Cooking koan

First, take one and a half cups flour, one half teaspoon salt, two tablespoons sugar. Blend them together in the food processor. Add one and a quarter sticks of butter, cut up. Blend until it looks like cornmeal. Add two egg yolks and blend a bit more. Put it in a bowl. Sprinkle three tablespoons of ice water on top. Gather it together with a spoon until you can roll it into a ball with your hands. Wrap it in plastic wrap and put it in the freezer for ten minutes or so.

Take it out of the freezer and roll it out (between plastic wrap) into a circle two inches bigger than your tart pan. Place it in the pan and press it down; cover the dough with aluminum foil and weigh it down with beans. Place it in a 425° oven for ten minutes or so, until it’s cooked but still light. Remove the pan from the oven, remove the foil, and turn the oven down to 350°.

Then, take a half-cup of sugar and a quarter-cup of cornstarch. Sift them together with your fingers. Add two cups of berries. Mix it all up with a fork until some of the berries bleed into the dry ingredients, creating a slurry. Pour the mixture into the crust. Take another cup of berries and place them into the mixture. Pop the whole thing into the oven for 30 minutes or until the berry mixture bubbles. Let the tart cool to be served warm.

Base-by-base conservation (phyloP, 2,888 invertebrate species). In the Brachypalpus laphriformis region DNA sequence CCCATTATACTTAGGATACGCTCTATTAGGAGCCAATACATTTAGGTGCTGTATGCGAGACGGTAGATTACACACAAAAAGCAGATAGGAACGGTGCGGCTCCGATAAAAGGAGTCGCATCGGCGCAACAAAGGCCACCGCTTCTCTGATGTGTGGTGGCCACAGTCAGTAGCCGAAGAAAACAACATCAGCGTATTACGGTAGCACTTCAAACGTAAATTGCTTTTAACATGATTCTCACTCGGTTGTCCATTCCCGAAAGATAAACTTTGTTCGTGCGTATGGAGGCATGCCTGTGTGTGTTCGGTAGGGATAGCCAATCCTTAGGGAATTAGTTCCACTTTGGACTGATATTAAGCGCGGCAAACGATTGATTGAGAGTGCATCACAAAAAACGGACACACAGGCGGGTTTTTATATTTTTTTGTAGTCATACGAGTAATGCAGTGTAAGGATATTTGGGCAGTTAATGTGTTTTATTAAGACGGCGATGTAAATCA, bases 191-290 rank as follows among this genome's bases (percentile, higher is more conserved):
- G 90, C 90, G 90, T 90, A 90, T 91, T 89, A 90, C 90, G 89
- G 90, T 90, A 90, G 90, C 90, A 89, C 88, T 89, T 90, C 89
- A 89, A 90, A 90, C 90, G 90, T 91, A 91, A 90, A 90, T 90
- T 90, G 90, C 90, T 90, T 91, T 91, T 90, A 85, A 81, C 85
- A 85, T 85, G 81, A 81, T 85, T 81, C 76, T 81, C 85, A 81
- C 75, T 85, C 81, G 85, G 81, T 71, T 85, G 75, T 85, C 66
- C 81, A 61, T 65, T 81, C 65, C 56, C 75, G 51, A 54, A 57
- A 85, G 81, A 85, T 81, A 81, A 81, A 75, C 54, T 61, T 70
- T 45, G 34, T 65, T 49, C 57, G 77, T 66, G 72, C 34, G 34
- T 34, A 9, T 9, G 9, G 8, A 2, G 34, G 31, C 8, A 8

Then, take a cup of heavy cream. Beat it until soft peaks form. Add a tablespoon or two of confectioner’s sugar and a bit of Grand Marnier. Beat it a bit more. Fold in a half a cup of sour cream. You now have Swedish cream; use it to top the tart.

In the course of each of these steps, simple things become complex, often in an instant. After their transformations, they are more appealing. We could just drink heavy cream, but we whip it and add liqueur. Yet sometimes we just eat berries.

A heartfelt thanks to Mark Bittman.

4 responses to “Cooking koan”

  1. PB says:

    My one hand is clapping loudly.

  2. i can attest to the fact that dave’s berry tart was supreme. bittman’s got nothing on him.

  3. Eric Jones says:

    Dave, may I say–I’m impressed with the diversity of your posts! Having said that, let me add, as, um, a bachelor, that I have Bittman’s book, and 2/3 of the time I haven’t been impressed with his recipes. (Too simple, yielding fairly boring results; the other third have been lovely. Still, he’s nothing if not comprehensive … “How to Cook Everything.”) Leave it to you to ferret out the best of Bittman, and then to add your own exquisite touch….

  4. Dave says:

    Eric — So far I’m pretty happy with Bittman, and with the few recipes I’ve tried from his NYT column, but it’s good to know they’re not all trustworthy. As a lazy person, usually I kind of visualize a recipe before I go through the trouble of making it, so maybe I’m just picky to begin with and that saves me from some of the worse ones. I will claim credit for putting the Swedish cream on the tart; Bittman had some other idea for a topping, but the sourness of the Swedish cream totally worked.